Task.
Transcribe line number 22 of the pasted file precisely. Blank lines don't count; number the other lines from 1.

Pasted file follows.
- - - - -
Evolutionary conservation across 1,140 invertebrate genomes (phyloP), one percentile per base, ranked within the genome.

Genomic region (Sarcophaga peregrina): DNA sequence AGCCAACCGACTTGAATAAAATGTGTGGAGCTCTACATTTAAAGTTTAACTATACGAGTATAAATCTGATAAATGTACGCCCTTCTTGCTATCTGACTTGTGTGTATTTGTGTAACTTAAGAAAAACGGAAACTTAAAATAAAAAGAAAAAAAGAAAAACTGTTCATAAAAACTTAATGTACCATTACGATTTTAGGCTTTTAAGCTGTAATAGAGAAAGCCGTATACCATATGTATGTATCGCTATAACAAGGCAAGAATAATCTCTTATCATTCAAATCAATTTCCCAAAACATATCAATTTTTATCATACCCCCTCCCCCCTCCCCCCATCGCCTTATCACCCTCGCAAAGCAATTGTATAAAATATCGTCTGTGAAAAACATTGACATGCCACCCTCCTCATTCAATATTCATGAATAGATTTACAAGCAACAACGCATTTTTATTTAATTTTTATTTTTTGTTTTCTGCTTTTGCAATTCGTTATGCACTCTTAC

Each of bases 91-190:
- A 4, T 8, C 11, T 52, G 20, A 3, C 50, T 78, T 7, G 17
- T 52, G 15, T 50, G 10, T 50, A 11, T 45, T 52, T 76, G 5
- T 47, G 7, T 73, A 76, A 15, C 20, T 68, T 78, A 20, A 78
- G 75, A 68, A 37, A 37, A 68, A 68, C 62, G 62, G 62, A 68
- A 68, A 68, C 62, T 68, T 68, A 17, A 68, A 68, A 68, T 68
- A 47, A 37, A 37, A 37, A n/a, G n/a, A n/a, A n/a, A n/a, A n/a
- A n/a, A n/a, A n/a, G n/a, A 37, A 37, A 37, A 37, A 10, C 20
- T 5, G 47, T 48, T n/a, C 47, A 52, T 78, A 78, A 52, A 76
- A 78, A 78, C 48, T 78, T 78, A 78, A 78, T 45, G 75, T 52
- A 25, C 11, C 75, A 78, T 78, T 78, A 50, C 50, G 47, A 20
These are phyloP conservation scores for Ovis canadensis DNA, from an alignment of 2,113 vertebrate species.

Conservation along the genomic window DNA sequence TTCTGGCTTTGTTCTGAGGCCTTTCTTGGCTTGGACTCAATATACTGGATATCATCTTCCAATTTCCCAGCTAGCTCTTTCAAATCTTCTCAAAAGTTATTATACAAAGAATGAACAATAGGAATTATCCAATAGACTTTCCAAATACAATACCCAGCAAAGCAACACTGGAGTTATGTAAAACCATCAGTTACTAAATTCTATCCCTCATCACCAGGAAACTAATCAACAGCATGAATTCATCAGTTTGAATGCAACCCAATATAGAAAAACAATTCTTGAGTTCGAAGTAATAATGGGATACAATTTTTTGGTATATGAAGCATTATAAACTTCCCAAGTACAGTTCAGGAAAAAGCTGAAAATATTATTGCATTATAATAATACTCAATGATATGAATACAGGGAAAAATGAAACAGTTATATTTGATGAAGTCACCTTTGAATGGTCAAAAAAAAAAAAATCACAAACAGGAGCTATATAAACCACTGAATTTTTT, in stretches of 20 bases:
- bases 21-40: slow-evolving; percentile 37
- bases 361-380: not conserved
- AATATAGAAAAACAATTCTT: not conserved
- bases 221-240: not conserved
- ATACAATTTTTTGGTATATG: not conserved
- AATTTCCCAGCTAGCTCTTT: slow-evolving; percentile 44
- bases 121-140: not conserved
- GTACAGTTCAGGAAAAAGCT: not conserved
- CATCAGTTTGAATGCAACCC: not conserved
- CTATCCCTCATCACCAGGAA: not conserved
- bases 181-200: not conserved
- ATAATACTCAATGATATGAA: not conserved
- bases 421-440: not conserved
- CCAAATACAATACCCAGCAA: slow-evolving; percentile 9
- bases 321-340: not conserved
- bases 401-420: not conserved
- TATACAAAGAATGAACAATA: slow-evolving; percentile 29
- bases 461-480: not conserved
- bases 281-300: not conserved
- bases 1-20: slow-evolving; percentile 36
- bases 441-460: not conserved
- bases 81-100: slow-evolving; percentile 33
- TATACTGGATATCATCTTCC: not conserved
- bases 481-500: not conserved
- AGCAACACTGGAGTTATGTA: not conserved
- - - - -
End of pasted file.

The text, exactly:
- bases 121-140: not conserved